Are fans bought here marching through the streets?

Fan parades parade through the capital of the desert state of Qatar shortly before the start of the World Cup. The images cause confusion – what is real about them?

A Germany fan in Qatar.

A Germany fan in Qatar.AFP/Odd Andersen

This year’s host of the World Cup is apparently using unusual methods to create atmosphere in the country. Numerous videos are currently circulating on social networks showing how supposed fans are exuberantly parading through the streets shortly before the start of the World Cup in Qatar – but the parades don’t look particularly authentic.

For example, videos of the fan elevators in Doha caused a lot of ridicule on Twitter. The clips show how alleged Argentinian fans dance happily through the street to oriental sounds. Another video shows a group of alleged Germany fans that has been put together in a visually effective way. A man calls out in English: “Who will win the World Cup?”, whereupon the group chants in unison: “Germany!”. Users now suspect that the fan parades are staged.

“Fantastic, I would have loved to have been there at the meeting where these ‘fan marches’ were thought up and planned,” comments one user. “‘Nobody notices, we make it look really real!'” Many users also vent their anger in view of the parades. The World Cup 2022 is a “ridiculous overall product”, writes one user. To do this, he uses the hashtag “BoycottQatar2022”.

“Fake fans” are said to belong to a dubious network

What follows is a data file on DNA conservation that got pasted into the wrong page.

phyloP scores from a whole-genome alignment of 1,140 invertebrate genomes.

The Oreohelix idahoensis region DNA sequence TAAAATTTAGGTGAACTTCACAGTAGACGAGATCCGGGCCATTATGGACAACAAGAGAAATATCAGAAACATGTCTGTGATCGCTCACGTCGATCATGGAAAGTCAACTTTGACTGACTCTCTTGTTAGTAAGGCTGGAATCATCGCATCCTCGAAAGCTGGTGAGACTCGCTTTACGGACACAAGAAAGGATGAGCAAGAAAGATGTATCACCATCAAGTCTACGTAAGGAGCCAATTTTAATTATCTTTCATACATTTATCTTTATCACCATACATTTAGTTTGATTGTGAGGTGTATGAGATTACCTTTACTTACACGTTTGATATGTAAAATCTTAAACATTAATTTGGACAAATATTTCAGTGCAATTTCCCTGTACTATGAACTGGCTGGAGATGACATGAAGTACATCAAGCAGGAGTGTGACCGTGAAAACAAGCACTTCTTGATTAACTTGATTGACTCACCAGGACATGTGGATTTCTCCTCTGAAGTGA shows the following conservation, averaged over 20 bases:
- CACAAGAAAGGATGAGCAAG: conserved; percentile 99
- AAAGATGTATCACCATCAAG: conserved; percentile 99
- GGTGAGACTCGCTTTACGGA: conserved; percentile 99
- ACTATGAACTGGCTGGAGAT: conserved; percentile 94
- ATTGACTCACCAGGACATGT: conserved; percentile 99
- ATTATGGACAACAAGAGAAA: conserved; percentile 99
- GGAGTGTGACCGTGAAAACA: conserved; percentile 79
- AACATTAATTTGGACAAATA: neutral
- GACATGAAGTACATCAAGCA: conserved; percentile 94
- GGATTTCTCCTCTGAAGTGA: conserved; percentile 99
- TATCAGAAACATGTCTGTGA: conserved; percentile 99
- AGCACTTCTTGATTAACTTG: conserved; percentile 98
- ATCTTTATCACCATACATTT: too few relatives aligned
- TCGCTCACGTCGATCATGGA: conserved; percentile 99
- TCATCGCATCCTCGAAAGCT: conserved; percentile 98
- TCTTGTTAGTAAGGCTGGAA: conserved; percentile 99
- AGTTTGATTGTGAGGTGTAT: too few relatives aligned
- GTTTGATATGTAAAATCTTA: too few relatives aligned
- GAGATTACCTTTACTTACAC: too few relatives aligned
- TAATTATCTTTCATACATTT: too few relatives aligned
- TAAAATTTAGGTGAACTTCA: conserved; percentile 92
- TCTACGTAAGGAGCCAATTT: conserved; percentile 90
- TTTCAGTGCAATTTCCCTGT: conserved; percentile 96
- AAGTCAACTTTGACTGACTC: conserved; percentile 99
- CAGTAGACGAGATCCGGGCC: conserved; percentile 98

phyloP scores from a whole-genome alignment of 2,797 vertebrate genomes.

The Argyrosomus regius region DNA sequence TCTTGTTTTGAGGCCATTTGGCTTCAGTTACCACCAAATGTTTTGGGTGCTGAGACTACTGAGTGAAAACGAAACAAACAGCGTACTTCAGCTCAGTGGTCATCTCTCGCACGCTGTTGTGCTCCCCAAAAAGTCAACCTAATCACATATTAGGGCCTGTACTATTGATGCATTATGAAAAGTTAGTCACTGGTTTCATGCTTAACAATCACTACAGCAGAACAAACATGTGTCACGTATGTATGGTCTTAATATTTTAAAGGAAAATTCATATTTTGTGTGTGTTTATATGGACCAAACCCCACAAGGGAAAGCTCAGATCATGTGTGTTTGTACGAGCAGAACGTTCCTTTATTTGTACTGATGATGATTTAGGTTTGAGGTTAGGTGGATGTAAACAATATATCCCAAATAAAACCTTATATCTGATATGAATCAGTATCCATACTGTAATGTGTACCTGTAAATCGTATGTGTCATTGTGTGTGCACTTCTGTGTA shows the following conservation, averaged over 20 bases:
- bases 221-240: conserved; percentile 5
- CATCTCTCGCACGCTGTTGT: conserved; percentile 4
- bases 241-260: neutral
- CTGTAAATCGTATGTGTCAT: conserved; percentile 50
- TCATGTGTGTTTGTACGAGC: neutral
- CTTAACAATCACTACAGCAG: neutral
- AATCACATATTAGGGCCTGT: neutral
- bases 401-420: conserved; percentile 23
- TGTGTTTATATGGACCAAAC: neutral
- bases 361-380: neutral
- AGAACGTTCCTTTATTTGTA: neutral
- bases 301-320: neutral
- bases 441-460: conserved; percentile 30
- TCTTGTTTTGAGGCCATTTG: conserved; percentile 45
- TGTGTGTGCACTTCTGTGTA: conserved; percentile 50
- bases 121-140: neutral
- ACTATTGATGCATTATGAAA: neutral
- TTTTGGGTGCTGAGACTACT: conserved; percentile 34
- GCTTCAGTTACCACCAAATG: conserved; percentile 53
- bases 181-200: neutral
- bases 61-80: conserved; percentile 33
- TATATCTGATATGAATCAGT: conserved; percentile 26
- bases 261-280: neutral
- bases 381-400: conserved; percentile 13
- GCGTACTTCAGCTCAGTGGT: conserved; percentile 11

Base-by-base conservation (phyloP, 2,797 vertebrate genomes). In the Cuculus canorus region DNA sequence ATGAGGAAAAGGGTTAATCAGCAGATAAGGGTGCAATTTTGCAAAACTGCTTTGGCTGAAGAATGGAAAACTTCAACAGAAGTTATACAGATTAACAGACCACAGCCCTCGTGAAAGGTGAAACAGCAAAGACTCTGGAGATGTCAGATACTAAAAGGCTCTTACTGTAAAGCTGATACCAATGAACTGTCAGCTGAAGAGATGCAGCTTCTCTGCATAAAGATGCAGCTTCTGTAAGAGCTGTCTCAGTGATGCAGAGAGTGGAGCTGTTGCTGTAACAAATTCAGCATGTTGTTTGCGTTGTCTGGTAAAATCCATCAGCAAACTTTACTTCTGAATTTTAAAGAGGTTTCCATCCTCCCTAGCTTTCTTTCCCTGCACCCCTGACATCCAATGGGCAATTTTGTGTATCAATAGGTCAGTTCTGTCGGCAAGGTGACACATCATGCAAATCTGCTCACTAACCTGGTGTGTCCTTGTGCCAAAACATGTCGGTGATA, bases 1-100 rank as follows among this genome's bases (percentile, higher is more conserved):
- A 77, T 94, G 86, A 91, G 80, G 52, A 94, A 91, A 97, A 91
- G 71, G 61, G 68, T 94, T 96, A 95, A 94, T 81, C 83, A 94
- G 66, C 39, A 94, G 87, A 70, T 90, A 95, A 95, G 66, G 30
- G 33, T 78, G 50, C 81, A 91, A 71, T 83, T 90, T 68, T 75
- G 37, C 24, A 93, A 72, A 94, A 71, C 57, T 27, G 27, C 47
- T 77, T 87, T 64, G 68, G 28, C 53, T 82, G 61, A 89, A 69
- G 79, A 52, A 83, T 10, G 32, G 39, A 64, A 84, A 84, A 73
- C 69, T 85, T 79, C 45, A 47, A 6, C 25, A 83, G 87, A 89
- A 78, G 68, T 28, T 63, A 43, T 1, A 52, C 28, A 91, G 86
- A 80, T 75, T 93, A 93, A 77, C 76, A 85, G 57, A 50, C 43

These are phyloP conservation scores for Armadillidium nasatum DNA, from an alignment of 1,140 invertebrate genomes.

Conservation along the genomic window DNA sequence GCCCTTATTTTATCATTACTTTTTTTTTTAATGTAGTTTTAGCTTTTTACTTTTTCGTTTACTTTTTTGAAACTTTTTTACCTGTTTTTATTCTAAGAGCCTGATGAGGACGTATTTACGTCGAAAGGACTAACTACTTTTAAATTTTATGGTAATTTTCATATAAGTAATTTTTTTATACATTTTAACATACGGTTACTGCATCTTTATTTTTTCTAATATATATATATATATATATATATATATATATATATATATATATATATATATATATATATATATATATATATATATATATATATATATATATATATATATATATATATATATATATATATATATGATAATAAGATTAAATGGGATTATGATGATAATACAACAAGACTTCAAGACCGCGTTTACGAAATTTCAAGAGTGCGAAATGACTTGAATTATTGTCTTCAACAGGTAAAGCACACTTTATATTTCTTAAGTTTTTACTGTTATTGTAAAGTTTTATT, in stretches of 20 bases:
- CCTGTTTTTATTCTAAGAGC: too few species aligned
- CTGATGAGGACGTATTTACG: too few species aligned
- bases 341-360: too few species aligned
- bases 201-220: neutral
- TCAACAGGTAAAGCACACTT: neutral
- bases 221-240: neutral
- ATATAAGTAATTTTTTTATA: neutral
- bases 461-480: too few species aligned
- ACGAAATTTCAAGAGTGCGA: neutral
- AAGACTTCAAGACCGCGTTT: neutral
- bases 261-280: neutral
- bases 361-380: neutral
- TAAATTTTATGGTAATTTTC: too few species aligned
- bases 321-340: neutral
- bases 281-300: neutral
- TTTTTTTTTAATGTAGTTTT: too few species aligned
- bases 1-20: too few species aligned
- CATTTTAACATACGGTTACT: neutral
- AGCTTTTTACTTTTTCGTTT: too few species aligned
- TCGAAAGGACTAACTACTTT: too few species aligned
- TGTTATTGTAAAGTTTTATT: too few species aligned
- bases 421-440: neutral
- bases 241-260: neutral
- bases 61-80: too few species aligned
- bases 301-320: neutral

According to an ARD report, Qatar should give the disguised fans money for their whimsical elevators. The “followers” of the 32 participating countries should therefore ensure that the host is presented in a good light in the social networks. Flights, accommodation and pocket money are included for participants in the so-called “Fan Leader Network”.

The Organizing Committee of the World Cup (SC) confirms financial donations, but denies that the supporters are “bought”: “This claim is absolutely false. All fans visiting Qatar as our guests do so voluntarily and unpaid. You have no obligation to post or share any content provided by the SC or report any content on our behalf,” the committee of sports buzzer quoted.

As the portal reports, the “Fan Leader Network” started about a year ago. Around 450 fans from 59 countries are said to be involved. Since then, nationals of the countries living in the desert emirate would promote the tournament. A group of these sponsored fans is also said to have attracted attention with racist, homophobic and sexist pictures and comments in chats.

Qatar has long been criticized for human rights violations and the treatment of workers from other countries. The Gulf state, for its part, points to reforms and faces a campaign. The many scandals have consequences. Many fans and locals have announced that they will boycott the World Cup this year. It starts on November 20th and ends on December 18th.

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